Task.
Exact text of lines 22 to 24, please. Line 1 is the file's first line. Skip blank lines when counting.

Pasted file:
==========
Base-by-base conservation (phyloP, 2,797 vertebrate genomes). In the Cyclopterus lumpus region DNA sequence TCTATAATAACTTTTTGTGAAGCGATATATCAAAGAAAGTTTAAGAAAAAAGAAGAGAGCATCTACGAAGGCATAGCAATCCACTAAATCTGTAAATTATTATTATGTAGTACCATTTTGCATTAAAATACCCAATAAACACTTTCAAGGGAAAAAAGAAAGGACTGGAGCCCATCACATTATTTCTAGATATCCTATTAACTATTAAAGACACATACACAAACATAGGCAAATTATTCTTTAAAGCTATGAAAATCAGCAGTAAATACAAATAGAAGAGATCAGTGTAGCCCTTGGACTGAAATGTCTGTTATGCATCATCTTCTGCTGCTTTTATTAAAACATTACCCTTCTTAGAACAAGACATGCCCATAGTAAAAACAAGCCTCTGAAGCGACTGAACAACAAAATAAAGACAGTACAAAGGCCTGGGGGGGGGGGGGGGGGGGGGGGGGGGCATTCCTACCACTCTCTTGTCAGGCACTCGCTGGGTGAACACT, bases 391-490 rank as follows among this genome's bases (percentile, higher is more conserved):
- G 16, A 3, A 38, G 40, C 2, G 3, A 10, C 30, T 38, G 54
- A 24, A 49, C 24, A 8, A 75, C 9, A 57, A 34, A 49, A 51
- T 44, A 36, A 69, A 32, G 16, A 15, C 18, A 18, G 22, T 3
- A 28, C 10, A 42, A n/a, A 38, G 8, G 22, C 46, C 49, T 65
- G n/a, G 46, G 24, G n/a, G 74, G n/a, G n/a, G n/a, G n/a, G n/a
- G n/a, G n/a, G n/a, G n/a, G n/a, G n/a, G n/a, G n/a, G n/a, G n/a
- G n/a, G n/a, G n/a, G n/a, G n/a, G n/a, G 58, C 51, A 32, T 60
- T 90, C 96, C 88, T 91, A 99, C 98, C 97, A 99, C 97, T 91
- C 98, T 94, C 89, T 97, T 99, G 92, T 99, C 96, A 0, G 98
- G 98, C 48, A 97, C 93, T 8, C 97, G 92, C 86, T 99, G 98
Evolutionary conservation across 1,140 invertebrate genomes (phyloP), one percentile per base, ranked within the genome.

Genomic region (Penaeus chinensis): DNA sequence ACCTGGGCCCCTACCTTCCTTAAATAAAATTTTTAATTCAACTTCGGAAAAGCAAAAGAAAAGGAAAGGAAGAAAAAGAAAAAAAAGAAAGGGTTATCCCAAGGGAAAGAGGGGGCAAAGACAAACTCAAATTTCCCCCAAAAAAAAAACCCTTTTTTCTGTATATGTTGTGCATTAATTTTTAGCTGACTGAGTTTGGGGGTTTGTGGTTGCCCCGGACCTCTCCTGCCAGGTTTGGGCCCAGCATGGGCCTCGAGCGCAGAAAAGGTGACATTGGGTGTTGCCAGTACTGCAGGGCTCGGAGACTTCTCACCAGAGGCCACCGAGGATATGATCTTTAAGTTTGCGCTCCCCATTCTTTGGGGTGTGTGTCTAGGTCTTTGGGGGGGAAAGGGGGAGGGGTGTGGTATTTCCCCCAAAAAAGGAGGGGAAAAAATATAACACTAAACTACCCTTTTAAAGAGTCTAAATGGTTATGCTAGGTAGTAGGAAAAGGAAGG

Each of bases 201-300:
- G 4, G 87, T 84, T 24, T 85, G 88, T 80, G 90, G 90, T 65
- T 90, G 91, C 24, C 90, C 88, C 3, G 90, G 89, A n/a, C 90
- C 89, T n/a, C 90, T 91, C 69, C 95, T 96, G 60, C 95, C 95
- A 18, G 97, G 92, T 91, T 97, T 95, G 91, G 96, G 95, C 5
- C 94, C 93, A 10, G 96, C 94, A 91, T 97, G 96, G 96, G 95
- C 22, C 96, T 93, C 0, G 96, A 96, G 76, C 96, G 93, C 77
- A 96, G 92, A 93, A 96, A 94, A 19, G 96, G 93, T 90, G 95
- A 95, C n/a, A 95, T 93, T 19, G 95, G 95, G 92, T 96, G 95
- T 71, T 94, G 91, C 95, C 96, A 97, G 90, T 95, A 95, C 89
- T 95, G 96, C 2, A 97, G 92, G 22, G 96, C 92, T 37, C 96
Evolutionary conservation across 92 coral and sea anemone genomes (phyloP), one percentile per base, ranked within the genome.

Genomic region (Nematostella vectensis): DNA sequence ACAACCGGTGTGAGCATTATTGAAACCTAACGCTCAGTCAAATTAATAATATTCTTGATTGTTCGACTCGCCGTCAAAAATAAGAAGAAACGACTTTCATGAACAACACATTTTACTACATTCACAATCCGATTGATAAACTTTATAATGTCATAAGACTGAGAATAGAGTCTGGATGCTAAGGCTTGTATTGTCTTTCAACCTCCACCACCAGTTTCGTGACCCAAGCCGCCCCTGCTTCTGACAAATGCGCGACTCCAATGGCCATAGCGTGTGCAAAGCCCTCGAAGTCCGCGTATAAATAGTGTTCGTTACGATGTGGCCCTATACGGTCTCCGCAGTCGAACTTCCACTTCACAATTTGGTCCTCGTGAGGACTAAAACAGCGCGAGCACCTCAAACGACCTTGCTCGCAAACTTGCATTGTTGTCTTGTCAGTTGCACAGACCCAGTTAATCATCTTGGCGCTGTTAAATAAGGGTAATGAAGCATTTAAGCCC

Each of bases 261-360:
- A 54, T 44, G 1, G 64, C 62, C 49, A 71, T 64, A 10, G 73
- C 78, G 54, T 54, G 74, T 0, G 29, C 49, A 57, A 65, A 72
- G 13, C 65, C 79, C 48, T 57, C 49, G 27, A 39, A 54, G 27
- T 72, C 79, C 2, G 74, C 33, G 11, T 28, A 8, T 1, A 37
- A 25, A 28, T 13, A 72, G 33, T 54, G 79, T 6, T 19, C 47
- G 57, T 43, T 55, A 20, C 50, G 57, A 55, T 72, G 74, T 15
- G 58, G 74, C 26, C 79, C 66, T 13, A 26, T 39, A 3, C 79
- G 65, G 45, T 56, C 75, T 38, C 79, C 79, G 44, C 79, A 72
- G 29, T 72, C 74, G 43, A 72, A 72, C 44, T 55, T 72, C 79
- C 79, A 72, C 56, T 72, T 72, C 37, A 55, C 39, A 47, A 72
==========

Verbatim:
- A 95, C n/a, A 95, T 93, T 19, G 95, G 95, G 92, T 96, G 95
- T 71, T 94, G 91, C 95, C 96, A 97, G 90, T 95, A 95, C 89
- T 95, G 96, C 2, A 97, G 92, G 22, G 96, C 92, T 37, C 96